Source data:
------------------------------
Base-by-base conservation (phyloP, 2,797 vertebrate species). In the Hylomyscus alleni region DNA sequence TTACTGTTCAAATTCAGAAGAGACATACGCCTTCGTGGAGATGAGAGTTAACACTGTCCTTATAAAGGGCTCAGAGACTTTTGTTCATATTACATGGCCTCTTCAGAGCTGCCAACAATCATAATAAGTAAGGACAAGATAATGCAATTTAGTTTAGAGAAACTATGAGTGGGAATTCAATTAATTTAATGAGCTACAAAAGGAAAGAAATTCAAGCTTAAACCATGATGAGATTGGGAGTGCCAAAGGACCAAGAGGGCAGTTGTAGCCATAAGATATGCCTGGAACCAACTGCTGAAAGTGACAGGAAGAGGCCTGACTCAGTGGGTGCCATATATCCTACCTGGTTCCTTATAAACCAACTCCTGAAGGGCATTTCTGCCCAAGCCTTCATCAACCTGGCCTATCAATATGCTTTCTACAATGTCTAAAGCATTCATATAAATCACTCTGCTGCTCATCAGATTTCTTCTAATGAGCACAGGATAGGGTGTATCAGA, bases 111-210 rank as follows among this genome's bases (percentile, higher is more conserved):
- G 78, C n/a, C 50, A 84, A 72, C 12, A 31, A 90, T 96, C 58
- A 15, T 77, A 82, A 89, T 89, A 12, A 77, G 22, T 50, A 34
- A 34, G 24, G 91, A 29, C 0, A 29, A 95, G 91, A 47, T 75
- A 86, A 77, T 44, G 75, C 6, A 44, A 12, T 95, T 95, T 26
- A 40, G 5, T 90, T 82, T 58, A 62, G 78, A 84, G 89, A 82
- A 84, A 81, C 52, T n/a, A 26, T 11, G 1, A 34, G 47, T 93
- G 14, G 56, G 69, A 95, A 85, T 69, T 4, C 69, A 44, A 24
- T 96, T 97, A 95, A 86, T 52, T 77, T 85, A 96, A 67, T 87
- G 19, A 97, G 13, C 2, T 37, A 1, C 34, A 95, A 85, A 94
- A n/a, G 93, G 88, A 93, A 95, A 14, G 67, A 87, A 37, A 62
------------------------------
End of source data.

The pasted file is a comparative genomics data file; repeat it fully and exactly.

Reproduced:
Base-by-base conservation (phyloP, 2,797 vertebrate species). In the Hylomyscus alleni region DNA sequence TTACTGTTCAAATTCAGAAGAGACATACGCCTTCGTGGAGATGAGAGTTAACACTGTCCTTATAAAGGGCTCAGAGACTTTTGTTCATATTACATGGCCTCTTCAGAGCTGCCAACAATCATAATAAGTAAGGACAAGATAATGCAATTTAGTTTAGAGAAACTATGAGTGGGAATTCAATTAATTTAATGAGCTACAAAAGGAAAGAAATTCAAGCTTAAACCATGATGAGATTGGGAGTGCCAAAGGACCAAGAGGGCAGTTGTAGCCATAAGATATGCCTGGAACCAACTGCTGAAAGTGACAGGAAGAGGCCTGACTCAGTGGGTGCCATATATCCTACCTGGTTCCTTATAAACCAACTCCTGAAGGGCATTTCTGCCCAAGCCTTCATCAACCTGGCCTATCAATATGCTTTCTACAATGTCTAAAGCATTCATATAAATCACTCTGCTGCTCATCAGATTTCTTCTAATGAGCACAGGATAGGGTGTATCAGA, bases 111-210 rank as follows among this genome's bases (percentile, higher is more conserved):
- G 78, C n/a, C 50, A 84, A 72, C 12, A 31, A 90, T 96, C 58
- A 15, T 77, A 82, A 89, T 89, A 12, A 77, G 22, T 50, A 34
- A 34, G 24, G 91, A 29, C 0, A 29, A 95, G 91, A 47, T 75
- A 86, A 77, T 44, G 75, C 6, A 44, A 12, T 95, T 95, T 26
- A 40, G 5, T 90, T 82, T 58, A 62, G 78, A 84, G 89, A 82
- A 84, A 81, C 52, T n/a, A 26, T 11, G 1, A 34, G 47, T 93
- G 14, G 56, G 69, A 95, A 85, T 69, T 4, C 69, A 44, A 24
- T 96, T 97, A 95, A 86, T 52, T 77, T 85, A 96, A 67, T 87
- G 19, A 97, G 13, C 2, T 37, A 1, C 34, A 95, A 85, A 94
- A n/a, G 93, G 88, A 93, A 95, A 14, G 67, A 87, A 37, A 62